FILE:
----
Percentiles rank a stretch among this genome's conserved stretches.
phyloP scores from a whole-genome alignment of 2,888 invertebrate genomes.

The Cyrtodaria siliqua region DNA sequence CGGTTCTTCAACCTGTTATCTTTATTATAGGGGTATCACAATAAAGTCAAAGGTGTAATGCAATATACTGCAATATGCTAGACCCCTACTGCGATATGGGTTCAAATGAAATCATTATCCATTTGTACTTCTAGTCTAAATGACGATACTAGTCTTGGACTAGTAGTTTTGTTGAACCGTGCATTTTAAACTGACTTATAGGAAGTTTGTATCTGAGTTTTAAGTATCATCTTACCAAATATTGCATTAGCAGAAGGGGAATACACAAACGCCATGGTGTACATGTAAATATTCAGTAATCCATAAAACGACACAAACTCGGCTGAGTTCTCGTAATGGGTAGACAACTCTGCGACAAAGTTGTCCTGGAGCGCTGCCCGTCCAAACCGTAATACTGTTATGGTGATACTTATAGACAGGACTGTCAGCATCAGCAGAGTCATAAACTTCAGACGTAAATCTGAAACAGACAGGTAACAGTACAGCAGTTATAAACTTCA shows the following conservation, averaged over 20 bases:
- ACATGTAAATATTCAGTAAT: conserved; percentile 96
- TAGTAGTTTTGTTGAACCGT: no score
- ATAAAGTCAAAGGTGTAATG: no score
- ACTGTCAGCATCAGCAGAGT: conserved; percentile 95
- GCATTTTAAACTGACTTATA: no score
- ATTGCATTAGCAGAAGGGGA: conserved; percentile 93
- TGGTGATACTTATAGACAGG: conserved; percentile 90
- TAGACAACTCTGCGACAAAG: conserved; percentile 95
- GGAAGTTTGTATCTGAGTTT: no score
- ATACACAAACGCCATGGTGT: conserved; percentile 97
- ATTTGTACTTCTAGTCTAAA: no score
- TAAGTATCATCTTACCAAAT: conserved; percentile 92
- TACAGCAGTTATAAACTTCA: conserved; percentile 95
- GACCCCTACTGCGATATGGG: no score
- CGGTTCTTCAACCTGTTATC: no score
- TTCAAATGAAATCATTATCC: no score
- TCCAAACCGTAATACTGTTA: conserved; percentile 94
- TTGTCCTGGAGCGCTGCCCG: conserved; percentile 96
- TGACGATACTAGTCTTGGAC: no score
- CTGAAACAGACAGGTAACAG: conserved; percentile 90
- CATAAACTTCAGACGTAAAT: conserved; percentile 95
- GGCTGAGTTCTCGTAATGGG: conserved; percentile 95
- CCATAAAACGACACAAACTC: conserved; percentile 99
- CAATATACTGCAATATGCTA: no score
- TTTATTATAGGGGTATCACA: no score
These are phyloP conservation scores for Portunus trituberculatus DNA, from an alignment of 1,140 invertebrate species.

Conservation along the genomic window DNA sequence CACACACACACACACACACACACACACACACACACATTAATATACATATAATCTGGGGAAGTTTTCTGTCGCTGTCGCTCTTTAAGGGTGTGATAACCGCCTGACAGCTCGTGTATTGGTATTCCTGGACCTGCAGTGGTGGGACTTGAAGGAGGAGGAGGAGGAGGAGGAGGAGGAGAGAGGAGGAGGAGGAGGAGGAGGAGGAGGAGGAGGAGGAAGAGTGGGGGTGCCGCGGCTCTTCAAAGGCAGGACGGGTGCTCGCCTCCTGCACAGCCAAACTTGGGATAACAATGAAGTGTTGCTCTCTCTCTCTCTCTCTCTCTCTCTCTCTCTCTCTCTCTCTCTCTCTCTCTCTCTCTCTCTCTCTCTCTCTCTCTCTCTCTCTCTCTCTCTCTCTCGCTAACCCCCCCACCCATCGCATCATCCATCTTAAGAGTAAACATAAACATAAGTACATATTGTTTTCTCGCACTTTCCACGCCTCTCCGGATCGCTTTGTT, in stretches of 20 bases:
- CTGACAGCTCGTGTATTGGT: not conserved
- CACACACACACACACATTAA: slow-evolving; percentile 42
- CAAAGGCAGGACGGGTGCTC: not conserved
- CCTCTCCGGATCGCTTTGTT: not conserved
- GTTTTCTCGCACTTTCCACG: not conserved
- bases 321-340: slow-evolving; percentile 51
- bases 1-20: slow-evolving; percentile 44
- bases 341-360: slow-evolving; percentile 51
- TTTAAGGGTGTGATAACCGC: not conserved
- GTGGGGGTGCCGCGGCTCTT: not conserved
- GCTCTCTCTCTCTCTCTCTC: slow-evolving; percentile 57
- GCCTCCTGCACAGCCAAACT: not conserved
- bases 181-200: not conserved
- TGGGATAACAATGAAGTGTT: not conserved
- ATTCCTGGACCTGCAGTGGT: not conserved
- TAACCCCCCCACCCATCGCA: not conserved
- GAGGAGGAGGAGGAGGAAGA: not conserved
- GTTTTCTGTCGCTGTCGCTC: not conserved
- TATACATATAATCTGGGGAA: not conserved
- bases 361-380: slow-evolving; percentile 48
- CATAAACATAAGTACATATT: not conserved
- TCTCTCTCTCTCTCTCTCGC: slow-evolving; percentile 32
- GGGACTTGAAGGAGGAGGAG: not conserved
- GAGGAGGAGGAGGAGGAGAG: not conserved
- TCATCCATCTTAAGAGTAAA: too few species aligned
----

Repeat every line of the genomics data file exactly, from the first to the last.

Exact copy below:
Percentiles rank a stretch among this genome's conserved stretches.
phyloP scores from a whole-genome alignment of 2,888 invertebrate genomes.

The Cyrtodaria siliqua region DNA sequence CGGTTCTTCAACCTGTTATCTTTATTATAGGGGTATCACAATAAAGTCAAAGGTGTAATGCAATATACTGCAATATGCTAGACCCCTACTGCGATATGGGTTCAAATGAAATCATTATCCATTTGTACTTCTAGTCTAAATGACGATACTAGTCTTGGACTAGTAGTTTTGTTGAACCGTGCATTTTAAACTGACTTATAGGAAGTTTGTATCTGAGTTTTAAGTATCATCTTACCAAATATTGCATTAGCAGAAGGGGAATACACAAACGCCATGGTGTACATGTAAATATTCAGTAATCCATAAAACGACACAAACTCGGCTGAGTTCTCGTAATGGGTAGACAACTCTGCGACAAAGTTGTCCTGGAGCGCTGCCCGTCCAAACCGTAATACTGTTATGGTGATACTTATAGACAGGACTGTCAGCATCAGCAGAGTCATAAACTTCAGACGTAAATCTGAAACAGACAGGTAACAGTACAGCAGTTATAAACTTCA shows the following conservation, averaged over 20 bases:
- ACATGTAAATATTCAGTAAT: conserved; percentile 96
- TAGTAGTTTTGTTGAACCGT: no score
- ATAAAGTCAAAGGTGTAATG: no score
- ACTGTCAGCATCAGCAGAGT: conserved; percentile 95
- GCATTTTAAACTGACTTATA: no score
- ATTGCATTAGCAGAAGGGGA: conserved; percentile 93
- TGGTGATACTTATAGACAGG: conserved; percentile 90
- TAGACAACTCTGCGACAAAG: conserved; percentile 95
- GGAAGTTTGTATCTGAGTTT: no score
- ATACACAAACGCCATGGTGT: conserved; percentile 97
- ATTTGTACTTCTAGTCTAAA: no score
- TAAGTATCATCTTACCAAAT: conserved; percentile 92
- TACAGCAGTTATAAACTTCA: conserved; percentile 95
- GACCCCTACTGCGATATGGG: no score
- CGGTTCTTCAACCTGTTATC: no score
- TTCAAATGAAATCATTATCC: no score
- TCCAAACCGTAATACTGTTA: conserved; percentile 94
- TTGTCCTGGAGCGCTGCCCG: conserved; percentile 96
- TGACGATACTAGTCTTGGAC: no score
- CTGAAACAGACAGGTAACAG: conserved; percentile 90
- CATAAACTTCAGACGTAAAT: conserved; percentile 95
- GGCTGAGTTCTCGTAATGGG: conserved; percentile 95
- CCATAAAACGACACAAACTC: conserved; percentile 99
- CAATATACTGCAATATGCTA: no score
- TTTATTATAGGGGTATCACA: no score
These are phyloP conservation scores for Portunus trituberculatus DNA, from an alignment of 1,140 invertebrate species.

Conservation along the genomic window DNA sequence CACACACACACACACACACACACACACACACACACATTAATATACATATAATCTGGGGAAGTTTTCTGTCGCTGTCGCTCTTTAAGGGTGTGATAACCGCCTGACAGCTCGTGTATTGGTATTCCTGGACCTGCAGTGGTGGGACTTGAAGGAGGAGGAGGAGGAGGAGGAGGAGGAGAGAGGAGGAGGAGGAGGAGGAGGAGGAGGAGGAGGAGGAAGAGTGGGGGTGCCGCGGCTCTTCAAAGGCAGGACGGGTGCTCGCCTCCTGCACAGCCAAACTTGGGATAACAATGAAGTGTTGCTCTCTCTCTCTCTCTCTCTCTCTCTCTCTCTCTCTCTCTCTCTCTCTCTCTCTCTCTCTCTCTCTCTCTCTCTCTCTCTCTCTCTCTCTCTCTCTCGCTAACCCCCCCACCCATCGCATCATCCATCTTAAGAGTAAACATAAACATAAGTACATATTGTTTTCTCGCACTTTCCACGCCTCTCCGGATCGCTTTGTT, in stretches of 20 bases:
- CTGACAGCTCGTGTATTGGT: not conserved
- CACACACACACACACATTAA: slow-evolving; percentile 42
- CAAAGGCAGGACGGGTGCTC: not conserved
- CCTCTCCGGATCGCTTTGTT: not conserved
- GTTTTCTCGCACTTTCCACG: not conserved
- bases 321-340: slow-evolving; percentile 51
- bases 1-20: slow-evolving; percentile 44
- bases 341-360: slow-evolving; percentile 51
- TTTAAGGGTGTGATAACCGC: not conserved
- GTGGGGGTGCCGCGGCTCTT: not conserved
- GCTCTCTCTCTCTCTCTCTC: slow-evolving; percentile 57
- GCCTCCTGCACAGCCAAACT: not conserved
- bases 181-200: not conserved
- TGGGATAACAATGAAGTGTT: not conserved
- ATTCCTGGACCTGCAGTGGT: not conserved
- TAACCCCCCCACCCATCGCA: not conserved
- GAGGAGGAGGAGGAGGAAGA: not conserved
- GTTTTCTGTCGCTGTCGCTC: not conserved
- TATACATATAATCTGGGGAA: not conserved
- bases 361-380: slow-evolving; percentile 48
- CATAAACATAAGTACATATT: not conserved
- TCTCTCTCTCTCTCTCTCGC: slow-evolving; percentile 32
- GGGACTTGAAGGAGGAGGAG: not conserved
- GAGGAGGAGGAGGAGGAGAG: not conserved
- TCATCCATCTTAAGAGTAAA: too few species aligned